Sunday, December 19, 2010

New boots

I still have the pack and boots that I took with me (or should that be "that took me") along the camino. Unsurprisingly, I grew more than a little attached to them after the thousand-odd kilometres we were together. Up hill and down dale, in all kinds of weather and across the entire length of Spain these were constant and faithful companions, and unlike me the suffered their depredations silently.

But the value of boots is in the walking, and mine are all worn out. (Thankfully the same isn't true of my large pack.) Boots that can't be walked in aren't really boots, and therefore are more of a hindrance than a help. To keep walking I need to ditch the old boots – however well the served me – and get new ones.

It's terribly unsubtle, I realise. But let me be even more obvious. If life – or some aspect of it, say spirituality – is a journey, then moving forward requires leaving behind some of the things that brought us to where we are.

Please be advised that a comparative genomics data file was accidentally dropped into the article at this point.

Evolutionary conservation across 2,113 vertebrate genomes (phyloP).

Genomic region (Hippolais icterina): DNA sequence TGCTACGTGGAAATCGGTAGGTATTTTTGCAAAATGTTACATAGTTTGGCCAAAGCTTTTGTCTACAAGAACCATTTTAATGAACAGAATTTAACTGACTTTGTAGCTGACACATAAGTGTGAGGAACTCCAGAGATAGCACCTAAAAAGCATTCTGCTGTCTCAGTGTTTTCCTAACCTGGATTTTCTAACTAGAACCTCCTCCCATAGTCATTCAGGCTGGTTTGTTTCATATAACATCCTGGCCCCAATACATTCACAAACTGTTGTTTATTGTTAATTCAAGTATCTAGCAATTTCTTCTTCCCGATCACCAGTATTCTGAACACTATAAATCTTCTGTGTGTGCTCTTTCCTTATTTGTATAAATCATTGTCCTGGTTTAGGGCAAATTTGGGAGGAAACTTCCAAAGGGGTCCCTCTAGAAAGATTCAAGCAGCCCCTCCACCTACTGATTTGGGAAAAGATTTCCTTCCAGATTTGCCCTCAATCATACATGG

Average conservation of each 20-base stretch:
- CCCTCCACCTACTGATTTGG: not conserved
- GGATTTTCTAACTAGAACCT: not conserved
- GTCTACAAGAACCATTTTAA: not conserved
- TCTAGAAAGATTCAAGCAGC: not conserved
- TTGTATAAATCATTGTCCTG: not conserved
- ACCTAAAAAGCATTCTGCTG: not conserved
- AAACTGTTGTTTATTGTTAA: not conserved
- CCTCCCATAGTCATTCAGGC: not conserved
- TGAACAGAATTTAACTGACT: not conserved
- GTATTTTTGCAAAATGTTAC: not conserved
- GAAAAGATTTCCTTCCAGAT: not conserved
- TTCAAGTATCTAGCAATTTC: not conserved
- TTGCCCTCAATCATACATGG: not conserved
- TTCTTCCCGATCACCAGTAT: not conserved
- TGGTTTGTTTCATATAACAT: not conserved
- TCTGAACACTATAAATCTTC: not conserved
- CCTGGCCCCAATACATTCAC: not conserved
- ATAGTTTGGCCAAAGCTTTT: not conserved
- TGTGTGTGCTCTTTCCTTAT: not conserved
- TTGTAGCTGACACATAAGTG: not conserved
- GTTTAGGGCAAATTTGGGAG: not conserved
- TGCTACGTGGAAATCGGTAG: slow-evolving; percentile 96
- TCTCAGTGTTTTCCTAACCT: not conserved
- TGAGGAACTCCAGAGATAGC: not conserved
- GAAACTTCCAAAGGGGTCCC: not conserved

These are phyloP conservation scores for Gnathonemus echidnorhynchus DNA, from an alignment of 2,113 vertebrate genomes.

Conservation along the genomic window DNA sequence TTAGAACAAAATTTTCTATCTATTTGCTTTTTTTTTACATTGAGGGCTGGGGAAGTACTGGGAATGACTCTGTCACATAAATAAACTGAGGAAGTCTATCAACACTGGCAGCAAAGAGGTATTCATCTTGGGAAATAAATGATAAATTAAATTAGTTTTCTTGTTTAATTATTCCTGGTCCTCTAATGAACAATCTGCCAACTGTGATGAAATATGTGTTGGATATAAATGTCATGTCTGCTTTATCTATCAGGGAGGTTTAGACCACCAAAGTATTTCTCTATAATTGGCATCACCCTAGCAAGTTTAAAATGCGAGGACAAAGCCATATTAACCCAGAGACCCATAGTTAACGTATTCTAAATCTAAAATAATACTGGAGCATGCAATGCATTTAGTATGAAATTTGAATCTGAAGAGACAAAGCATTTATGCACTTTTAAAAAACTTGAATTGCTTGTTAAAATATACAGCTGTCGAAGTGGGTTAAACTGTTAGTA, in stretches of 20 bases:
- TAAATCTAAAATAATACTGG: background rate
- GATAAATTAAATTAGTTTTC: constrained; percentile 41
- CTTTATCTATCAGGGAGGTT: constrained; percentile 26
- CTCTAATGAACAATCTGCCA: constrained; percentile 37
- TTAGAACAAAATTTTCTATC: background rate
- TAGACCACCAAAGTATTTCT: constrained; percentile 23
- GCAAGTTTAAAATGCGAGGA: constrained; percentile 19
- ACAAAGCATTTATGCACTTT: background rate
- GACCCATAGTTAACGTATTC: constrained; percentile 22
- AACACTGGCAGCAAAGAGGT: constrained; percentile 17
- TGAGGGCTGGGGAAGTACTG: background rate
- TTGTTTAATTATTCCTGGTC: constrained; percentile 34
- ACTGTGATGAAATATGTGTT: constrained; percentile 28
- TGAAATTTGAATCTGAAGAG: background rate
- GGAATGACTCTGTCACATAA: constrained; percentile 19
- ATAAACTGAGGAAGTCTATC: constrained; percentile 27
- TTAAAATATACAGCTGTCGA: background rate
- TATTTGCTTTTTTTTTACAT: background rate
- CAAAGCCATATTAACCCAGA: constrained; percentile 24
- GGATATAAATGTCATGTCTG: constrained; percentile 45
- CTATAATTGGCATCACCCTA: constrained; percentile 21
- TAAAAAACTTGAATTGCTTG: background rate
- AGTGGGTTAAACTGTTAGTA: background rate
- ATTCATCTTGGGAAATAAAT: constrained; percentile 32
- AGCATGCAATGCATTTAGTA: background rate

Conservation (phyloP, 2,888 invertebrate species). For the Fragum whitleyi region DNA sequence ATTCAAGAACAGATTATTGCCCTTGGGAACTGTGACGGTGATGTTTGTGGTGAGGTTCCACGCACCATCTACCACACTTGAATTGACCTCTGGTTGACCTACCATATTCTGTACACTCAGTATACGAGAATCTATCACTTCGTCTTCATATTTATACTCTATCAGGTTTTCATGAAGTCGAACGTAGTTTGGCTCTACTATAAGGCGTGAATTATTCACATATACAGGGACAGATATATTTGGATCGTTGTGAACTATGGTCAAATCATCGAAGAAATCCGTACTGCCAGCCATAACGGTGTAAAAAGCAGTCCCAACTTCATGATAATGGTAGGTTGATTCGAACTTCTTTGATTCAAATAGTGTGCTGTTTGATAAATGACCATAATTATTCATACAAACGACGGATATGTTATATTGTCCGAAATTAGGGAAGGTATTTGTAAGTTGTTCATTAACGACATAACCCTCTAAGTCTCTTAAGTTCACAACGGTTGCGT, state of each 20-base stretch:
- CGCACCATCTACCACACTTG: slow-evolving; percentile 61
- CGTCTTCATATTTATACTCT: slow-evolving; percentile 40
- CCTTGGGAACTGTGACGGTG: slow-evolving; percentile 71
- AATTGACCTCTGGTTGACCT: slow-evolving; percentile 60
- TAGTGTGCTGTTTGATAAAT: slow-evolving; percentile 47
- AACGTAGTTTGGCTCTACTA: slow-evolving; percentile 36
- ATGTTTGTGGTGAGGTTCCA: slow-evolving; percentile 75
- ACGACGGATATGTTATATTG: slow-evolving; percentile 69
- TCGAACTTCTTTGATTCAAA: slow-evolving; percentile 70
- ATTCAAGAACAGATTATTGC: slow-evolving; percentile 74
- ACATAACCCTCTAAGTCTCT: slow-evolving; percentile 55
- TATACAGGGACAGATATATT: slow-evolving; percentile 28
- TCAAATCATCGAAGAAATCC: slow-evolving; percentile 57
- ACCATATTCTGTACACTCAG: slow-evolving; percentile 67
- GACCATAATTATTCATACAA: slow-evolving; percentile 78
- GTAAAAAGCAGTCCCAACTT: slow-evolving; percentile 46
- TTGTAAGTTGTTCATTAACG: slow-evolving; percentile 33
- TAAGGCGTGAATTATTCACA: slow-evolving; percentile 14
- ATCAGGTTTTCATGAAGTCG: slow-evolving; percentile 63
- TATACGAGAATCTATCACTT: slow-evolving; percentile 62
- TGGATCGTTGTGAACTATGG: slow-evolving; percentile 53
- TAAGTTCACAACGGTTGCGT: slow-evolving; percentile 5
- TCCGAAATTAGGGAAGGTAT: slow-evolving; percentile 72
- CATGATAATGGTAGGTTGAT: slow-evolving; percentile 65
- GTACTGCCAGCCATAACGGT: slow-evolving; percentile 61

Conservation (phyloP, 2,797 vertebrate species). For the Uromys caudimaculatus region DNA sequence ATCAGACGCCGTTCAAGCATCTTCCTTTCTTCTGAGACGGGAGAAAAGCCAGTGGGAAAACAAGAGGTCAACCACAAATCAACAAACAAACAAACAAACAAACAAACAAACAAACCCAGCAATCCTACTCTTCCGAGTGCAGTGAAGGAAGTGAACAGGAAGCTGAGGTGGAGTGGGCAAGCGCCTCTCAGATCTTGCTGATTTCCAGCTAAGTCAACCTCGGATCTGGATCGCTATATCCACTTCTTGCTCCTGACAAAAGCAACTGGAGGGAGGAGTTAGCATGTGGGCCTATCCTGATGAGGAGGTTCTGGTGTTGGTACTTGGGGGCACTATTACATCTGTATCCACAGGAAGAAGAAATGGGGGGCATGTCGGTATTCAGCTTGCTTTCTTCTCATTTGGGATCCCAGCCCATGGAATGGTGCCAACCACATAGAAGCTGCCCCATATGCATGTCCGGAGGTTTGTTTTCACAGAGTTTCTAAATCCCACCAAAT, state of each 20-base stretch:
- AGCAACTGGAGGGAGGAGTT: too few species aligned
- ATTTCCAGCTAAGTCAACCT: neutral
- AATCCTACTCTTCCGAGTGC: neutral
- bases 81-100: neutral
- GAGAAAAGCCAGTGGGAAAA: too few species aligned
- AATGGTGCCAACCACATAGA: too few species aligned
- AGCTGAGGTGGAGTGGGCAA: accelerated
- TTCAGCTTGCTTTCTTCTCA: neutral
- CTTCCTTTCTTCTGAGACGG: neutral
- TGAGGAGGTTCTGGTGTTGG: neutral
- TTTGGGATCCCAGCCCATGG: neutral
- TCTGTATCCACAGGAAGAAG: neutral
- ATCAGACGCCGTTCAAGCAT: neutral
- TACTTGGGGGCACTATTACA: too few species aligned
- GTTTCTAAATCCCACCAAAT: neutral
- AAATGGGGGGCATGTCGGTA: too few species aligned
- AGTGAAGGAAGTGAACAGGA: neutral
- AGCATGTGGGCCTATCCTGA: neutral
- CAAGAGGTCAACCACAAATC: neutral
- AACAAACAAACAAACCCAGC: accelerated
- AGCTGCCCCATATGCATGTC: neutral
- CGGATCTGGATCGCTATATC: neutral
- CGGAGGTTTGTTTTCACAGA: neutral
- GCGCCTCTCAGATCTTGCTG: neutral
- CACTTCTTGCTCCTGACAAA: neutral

Tuesday, December 07, 2010

Pilgrimage and Peace

Contrasting with Tom Waits' dystopic song, a recent TEDTalk shares an amazing and unlikely journey on the road to peace.

William Ury explores the inherent hospitality of sharing a road with fellow travellers, and the importance of 'walking out' a story, retracing the journey of Abraham from Urfa to Hebron.
Abraham's Path is about shifting from hostility to hospitality, terrorism to tourism. Yes, it sound clichéd, but the idea is (unfortunately) not well-worn.

Walking in the Middle East is something I'd really love to do – perhaps it will have to wait, though.